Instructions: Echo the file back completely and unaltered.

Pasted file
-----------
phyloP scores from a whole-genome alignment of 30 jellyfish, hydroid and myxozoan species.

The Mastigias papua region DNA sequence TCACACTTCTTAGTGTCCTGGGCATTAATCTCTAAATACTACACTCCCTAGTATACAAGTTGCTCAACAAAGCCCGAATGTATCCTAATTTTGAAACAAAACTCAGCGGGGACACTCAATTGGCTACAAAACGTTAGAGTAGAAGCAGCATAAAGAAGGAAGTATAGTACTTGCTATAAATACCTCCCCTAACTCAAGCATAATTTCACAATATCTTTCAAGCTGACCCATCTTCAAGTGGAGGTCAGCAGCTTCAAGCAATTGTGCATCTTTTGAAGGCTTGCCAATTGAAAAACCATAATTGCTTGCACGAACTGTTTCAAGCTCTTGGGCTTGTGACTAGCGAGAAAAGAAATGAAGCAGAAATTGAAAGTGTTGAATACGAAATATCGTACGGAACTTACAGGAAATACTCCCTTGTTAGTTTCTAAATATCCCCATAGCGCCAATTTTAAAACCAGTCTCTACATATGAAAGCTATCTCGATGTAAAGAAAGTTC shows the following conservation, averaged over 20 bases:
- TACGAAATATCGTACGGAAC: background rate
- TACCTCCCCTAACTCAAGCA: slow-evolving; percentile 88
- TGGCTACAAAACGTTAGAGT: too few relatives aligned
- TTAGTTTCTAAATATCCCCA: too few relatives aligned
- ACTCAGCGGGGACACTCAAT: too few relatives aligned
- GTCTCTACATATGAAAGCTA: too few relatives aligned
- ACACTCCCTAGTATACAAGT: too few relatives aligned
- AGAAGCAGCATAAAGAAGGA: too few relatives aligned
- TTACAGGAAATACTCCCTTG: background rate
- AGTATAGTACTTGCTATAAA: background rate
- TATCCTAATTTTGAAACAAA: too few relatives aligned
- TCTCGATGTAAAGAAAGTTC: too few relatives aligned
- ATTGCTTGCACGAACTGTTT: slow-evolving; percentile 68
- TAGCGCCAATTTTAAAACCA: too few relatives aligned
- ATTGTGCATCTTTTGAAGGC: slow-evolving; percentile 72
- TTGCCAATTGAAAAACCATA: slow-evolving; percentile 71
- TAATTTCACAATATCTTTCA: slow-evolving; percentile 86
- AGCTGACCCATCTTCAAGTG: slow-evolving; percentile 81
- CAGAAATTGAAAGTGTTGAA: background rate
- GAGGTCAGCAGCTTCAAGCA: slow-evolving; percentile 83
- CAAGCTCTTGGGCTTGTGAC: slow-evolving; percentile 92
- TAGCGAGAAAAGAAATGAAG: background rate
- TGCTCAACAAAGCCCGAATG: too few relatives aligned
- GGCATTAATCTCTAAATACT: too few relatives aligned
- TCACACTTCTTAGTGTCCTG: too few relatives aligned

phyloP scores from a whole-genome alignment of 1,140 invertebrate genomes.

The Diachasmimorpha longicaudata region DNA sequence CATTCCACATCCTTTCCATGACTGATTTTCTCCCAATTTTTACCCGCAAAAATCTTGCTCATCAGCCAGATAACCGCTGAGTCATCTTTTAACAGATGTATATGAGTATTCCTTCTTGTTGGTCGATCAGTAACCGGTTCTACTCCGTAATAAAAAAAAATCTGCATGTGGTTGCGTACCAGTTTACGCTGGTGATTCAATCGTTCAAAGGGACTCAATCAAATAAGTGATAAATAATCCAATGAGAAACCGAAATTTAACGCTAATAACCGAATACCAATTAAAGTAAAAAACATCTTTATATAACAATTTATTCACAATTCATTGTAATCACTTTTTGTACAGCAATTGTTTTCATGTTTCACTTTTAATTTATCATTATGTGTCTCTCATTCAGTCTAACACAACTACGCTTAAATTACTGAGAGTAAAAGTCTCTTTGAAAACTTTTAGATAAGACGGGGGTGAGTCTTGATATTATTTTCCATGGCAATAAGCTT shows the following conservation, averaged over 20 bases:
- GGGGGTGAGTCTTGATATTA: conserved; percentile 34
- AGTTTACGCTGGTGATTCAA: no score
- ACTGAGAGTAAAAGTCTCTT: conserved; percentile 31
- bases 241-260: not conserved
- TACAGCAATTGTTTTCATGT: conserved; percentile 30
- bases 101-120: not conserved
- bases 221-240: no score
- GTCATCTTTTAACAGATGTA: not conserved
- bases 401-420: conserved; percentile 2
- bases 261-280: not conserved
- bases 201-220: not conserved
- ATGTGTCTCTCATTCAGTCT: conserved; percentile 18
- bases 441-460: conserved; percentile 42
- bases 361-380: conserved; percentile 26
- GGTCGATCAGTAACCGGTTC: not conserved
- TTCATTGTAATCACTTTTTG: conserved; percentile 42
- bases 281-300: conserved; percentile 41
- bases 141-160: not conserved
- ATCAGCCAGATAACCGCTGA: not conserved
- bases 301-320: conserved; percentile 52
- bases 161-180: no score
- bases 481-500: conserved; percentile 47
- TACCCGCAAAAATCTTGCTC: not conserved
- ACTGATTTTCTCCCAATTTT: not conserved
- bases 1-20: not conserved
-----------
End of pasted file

phyloP scores from a whole-genome alignment of 30 jellyfish, hydroid and myxozoan species.

The Mastigias papua region DNA sequence TCACACTTCTTAGTGTCCTGGGCATTAATCTCTAAATACTACACTCCCTAGTATACAAGTTGCTCAACAAAGCCCGAATGTATCCTAATTTTGAAACAAAACTCAGCGGGGACACTCAATTGGCTACAAAACGTTAGAGTAGAAGCAGCATAAAGAAGGAAGTATAGTACTTGCTATAAATACCTCCCCTAACTCAAGCATAATTTCACAATATCTTTCAAGCTGACCCATCTTCAAGTGGAGGTCAGCAGCTTCAAGCAATTGTGCATCTTTTGAAGGCTTGCCAATTGAAAAACCATAATTGCTTGCACGAACTGTTTCAAGCTCTTGGGCTTGTGACTAGCGAGAAAAGAAATGAAGCAGAAATTGAAAGTGTTGAATACGAAATATCGTACGGAACTTACAGGAAATACTCCCTTGTTAGTTTCTAAATATCCCCATAGCGCCAATTTTAAAACCAGTCTCTACATATGAAAGCTATCTCGATGTAAAGAAAGTTC shows the following conservation, averaged over 20 bases:
- TACGAAATATCGTACGGAAC: background rate
- TACCTCCCCTAACTCAAGCA: slow-evolving; percentile 88
- TGGCTACAAAACGTTAGAGT: too few relatives aligned
- TTAGTTTCTAAATATCCCCA: too few relatives aligned
- ACTCAGCGGGGACACTCAAT: too few relatives aligned
- GTCTCTACATATGAAAGCTA: too few relatives aligned
- ACACTCCCTAGTATACAAGT: too few relatives aligned
- AGAAGCAGCATAAAGAAGGA: too few relatives aligned
- TTACAGGAAATACTCCCTTG: background rate
- AGTATAGTACTTGCTATAAA: background rate
- TATCCTAATTTTGAAACAAA: too few relatives aligned
- TCTCGATGTAAAGAAAGTTC: too few relatives aligned
- ATTGCTTGCACGAACTGTTT: slow-evolving; percentile 68
- TAGCGCCAATTTTAAAACCA: too few relatives aligned
- ATTGTGCATCTTTTGAAGGC: slow-evolving; percentile 72
- TTGCCAATTGAAAAACCATA: slow-evolving; percentile 71
- TAATTTCACAATATCTTTCA: slow-evolving; percentile 86
- AGCTGACCCATCTTCAAGTG: slow-evolving; percentile 81
- CAGAAATTGAAAGTGTTGAA: background rate
- GAGGTCAGCAGCTTCAAGCA: slow-evolving; percentile 83
- CAAGCTCTTGGGCTTGTGAC: slow-evolving; percentile 92
- TAGCGAGAAAAGAAATGAAG: background rate
- TGCTCAACAAAGCCCGAATG: too few relatives aligned
- GGCATTAATCTCTAAATACT: too few relatives aligned
- TCACACTTCTTAGTGTCCTG: too few relatives aligned

phyloP scores from a whole-genome alignment of 1,140 invertebrate genomes.

The Diachasmimorpha longicaudata region DNA sequence CATTCCACATCCTTTCCATGACTGATTTTCTCCCAATTTTTACCCGCAAAAATCTTGCTCATCAGCCAGATAACCGCTGAGTCATCTTTTAACAGATGTATATGAGTATTCCTTCTTGTTGGTCGATCAGTAACCGGTTCTACTCCGTAATAAAAAAAAATCTGCATGTGGTTGCGTACCAGTTTACGCTGGTGATTCAATCGTTCAAAGGGACTCAATCAAATAAGTGATAAATAATCCAATGAGAAACCGAAATTTAACGCTAATAACCGAATACCAATTAAAGTAAAAAACATCTTTATATAACAATTTATTCACAATTCATTGTAATCACTTTTTGTACAGCAATTGTTTTCATGTTTCACTTTTAATTTATCATTATGTGTCTCTCATTCAGTCTAACACAACTACGCTTAAATTACTGAGAGTAAAAGTCTCTTTGAAAACTTTTAGATAAGACGGGGGTGAGTCTTGATATTATTTTCCATGGCAATAAGCTT shows the following conservation, averaged over 20 bases:
- GGGGGTGAGTCTTGATATTA: conserved; percentile 34
- AGTTTACGCTGGTGATTCAA: no score
- ACTGAGAGTAAAAGTCTCTT: conserved; percentile 31
- bases 241-260: not conserved
- TACAGCAATTGTTTTCATGT: conserved; percentile 30
- bases 101-120: not conserved
- bases 221-240: no score
- GTCATCTTTTAACAGATGTA: not conserved
- bases 401-420: conserved; percentile 2
- bases 261-280: not conserved
- bases 201-220: not conserved
- ATGTGTCTCTCATTCAGTCT: conserved; percentile 18
- bases 441-460: conserved; percentile 42
- bases 361-380: conserved; percentile 26
- GGTCGATCAGTAACCGGTTC: not conserved
- TTCATTGTAATCACTTTTTG: conserved; percentile 42
- bases 281-300: conserved; percentile 41
- bases 141-160: not conserved
- ATCAGCCAGATAACCGCTGA: not conserved
- bases 301-320: conserved; percentile 52
- bases 161-180: no score
- bases 481-500: conserved; percentile 47
- TACCCGCAAAAATCTTGCTC: not conserved
- ACTGATTTTCTCCCAATTTT: not conserved
- bases 1-20: not conserved